Greetings. I'm new to MT, and have been listening to the podcasts for a few weeks during my commute.
I have some problems with one of my directs (we'll call him J.)that I hope you all might be able to help me resolve. I apologize in advance for a long post, but I really need to lay this all out. Hopefully my thoughts are coherent.
I've been in my current position as an engineering department manager for about 3.5 years, and I inherited J. from my predecessor. J. has been with the company for over 20 years. He currently has 8 of the engineers reporting to him, as well as some hourly technicians.
J. has a mountain of technical knowlege inside his head, and he knows where all the skeletons are hidden. With almost any technical problem that arises, J. can remember when the same thing happened X years ago and what they did to fix it. The problem is, he cannot or does not want to manage.
He gives some fatherly coaching to his engineers, but does not hold them accountable for results. In fact, if his engineers fail to meet an objective, and the project manager (who also reports to me) starts to get on their case, J. will jump in and defend them. But if J. is in a staff meeting and the production manager starts criticizing something he did, he won't respond to defend himself.
He arrives late to almost every meeting that I schedule, if he arrives at all. Part of the problem is that he doesn't seem to read his email. We schedule all of our meetings with Outlook. Most of the time he doesn't respond to the notices.
Speaking of emails, he doesn't respond to at least half of the emails I send to him. Nor does he respond to any emails that may involve his reports. There could be an urgent problem or something going on with his engineers, with him being copied on every message, and he will not respond. Usually it's me responding saying "Mr. X, I will review with my team and get back to you", or "Engineer Y, please provide a status update."
He cannot meet deadlines consistently. He puts in more hours than probably anyone else in the plant, but he does almost everything himself. His engineers go home on time almost every day while he fails to complete things on time. It's to the point where any date I ask him to meet means very little to me, even if I ask him to provide the date himself. I think he does not delegate enough, and with the lack of accountability of his team, I don't know if it would do much good.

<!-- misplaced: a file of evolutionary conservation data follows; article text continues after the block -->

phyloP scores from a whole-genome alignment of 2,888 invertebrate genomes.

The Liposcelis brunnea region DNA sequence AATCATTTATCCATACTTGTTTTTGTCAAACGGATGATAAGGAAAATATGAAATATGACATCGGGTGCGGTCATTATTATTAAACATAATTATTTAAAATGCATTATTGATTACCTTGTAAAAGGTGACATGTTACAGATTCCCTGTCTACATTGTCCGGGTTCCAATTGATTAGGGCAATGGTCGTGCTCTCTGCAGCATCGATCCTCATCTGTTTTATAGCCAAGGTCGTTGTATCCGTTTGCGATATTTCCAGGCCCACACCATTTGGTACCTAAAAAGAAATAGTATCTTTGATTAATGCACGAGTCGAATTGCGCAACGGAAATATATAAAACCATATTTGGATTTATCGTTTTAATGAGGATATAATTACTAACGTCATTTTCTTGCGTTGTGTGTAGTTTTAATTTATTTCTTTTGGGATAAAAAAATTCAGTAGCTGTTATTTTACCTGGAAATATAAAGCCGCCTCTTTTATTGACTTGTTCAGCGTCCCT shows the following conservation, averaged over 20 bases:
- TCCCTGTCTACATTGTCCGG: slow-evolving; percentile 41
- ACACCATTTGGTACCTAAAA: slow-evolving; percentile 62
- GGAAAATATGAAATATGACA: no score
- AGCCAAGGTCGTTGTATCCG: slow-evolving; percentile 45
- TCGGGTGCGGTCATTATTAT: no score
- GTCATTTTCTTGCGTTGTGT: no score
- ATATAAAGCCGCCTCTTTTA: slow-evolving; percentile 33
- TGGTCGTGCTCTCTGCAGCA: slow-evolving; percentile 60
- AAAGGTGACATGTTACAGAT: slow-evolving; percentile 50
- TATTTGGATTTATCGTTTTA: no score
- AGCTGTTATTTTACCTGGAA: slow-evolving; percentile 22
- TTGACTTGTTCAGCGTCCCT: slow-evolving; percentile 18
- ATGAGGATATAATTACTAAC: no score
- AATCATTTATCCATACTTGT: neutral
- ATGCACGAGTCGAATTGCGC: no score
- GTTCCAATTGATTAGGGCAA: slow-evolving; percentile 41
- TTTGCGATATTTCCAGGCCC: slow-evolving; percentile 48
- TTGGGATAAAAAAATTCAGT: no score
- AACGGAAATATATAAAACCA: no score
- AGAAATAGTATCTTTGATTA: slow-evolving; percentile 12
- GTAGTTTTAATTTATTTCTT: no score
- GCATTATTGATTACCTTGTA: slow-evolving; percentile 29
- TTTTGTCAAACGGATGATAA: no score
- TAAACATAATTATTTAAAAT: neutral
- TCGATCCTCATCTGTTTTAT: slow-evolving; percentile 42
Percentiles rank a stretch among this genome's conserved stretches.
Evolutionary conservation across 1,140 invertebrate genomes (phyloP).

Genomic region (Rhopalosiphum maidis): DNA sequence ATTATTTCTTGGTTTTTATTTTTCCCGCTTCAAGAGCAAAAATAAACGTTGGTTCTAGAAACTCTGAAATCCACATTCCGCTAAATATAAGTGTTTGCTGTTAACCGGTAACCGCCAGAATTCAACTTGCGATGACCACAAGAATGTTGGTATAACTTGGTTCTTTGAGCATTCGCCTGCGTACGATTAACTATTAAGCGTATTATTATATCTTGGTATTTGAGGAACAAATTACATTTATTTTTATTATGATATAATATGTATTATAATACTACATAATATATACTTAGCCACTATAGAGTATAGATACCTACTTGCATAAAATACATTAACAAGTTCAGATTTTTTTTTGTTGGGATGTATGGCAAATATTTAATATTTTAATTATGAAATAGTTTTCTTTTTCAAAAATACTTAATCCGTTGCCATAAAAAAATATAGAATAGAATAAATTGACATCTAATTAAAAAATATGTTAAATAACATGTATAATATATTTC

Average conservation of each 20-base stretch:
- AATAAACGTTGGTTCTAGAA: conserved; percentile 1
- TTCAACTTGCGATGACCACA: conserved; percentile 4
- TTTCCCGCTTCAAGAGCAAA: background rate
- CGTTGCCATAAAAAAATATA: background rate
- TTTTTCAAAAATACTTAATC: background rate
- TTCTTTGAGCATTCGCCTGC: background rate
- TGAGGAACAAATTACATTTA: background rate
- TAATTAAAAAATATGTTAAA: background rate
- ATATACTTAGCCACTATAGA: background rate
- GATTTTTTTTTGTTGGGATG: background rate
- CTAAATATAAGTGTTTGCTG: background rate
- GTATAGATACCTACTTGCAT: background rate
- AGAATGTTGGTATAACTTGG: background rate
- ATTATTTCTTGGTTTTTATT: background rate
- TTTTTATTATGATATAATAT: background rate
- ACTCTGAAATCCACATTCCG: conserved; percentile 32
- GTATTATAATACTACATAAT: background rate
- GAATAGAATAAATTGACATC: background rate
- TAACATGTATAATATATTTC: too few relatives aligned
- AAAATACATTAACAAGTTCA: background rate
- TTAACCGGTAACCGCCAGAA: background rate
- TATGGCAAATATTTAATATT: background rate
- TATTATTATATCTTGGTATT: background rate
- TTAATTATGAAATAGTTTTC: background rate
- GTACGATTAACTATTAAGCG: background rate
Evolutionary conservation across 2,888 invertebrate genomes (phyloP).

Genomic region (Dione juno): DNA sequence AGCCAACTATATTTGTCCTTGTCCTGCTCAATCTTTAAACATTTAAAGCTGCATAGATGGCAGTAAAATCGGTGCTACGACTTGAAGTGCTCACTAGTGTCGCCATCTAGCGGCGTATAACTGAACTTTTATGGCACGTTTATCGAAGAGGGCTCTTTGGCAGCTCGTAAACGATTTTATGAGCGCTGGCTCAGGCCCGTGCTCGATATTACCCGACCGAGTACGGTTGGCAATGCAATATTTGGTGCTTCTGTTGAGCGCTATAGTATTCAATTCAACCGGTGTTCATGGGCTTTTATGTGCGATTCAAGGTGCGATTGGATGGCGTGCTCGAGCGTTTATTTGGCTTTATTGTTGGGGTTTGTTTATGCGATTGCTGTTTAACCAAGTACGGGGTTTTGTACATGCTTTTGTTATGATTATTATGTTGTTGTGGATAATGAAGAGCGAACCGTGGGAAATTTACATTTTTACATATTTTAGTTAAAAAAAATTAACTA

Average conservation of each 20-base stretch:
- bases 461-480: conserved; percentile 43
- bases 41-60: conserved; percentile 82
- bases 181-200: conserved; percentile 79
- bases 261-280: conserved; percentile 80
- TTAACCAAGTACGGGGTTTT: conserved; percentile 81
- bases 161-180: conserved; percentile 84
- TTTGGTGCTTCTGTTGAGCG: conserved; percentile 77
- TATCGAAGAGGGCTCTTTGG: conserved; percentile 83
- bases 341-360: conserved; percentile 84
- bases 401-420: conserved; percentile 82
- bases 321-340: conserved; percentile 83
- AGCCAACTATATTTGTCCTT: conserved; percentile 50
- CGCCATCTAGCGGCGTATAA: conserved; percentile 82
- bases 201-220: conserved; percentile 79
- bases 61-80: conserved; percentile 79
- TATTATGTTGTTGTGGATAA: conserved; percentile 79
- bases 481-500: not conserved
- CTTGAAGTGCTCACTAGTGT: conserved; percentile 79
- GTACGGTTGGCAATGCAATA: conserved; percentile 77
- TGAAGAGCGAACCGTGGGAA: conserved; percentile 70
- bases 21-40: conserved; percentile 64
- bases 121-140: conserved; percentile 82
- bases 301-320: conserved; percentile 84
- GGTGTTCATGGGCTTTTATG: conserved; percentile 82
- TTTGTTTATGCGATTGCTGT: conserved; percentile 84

Communication from him is almost non-existent. I love his ability to work independently, but unfortunately his lack of a backbone with the other department manager results in him working for whoever yells the loudest, which many times is not me. A lot of the time I hear from other people about things that he is doing that I had no knowlege of, and would not have necessarily wanted him to work on.
You can probably tell that I am beyond frustrated. When I started out, I could not live without him because I did not have the technical expertise. Now that I've been here a few years, that has changed. I have been constantly asking him to check his schedule, get to meetings on time, respect the due dates he provides, etc, but talking hasn't worked.
Replacing him is really not a possibility. Due to local laws and his seniority, he would have to be paid a huge severance package, and business is bad right now, so it would never get approved. So, I have committed myself to turning this guy into a responsible manager, if it doesn't kill me first. I realize that a lot of these problems are probably at least partially my fault. This was my first departmental management position and I'm learning as I go.
In the past I have been directly managing and providing feedback to his reports in an effort to fill the void in leadership. The first thing I am going to start doing is holding him personally accountable for their actions, and managing them through him.
My other problem, maybe a mistake, is that I have been having daily meetings with him in order to stay on top of what he is doing and making sure he is focused on the big priorities. This is micromanagement, obviously. Instead, I am going to stop the daily meetings, but I am going to hold him accountable for reporting to me what he's up to and what his status is.
I'm going to try and help him delegate his tasks to his directs, and try to teach him how to do it. I'll suggest that to manage the work, he could make a list of his active projects, next actions, due dates, and status. Review it regularly and adjust as required.
I really don't know if he has it in him. I get a sense that there is an unstoppable inertia in the way he has been doing things, and I don't know if I can get him to change his behavior. If I can't, I'm going to have to basically do his job for him (similar to what I have been doing, but even more so).
Any suggestions will be greatly appreciated.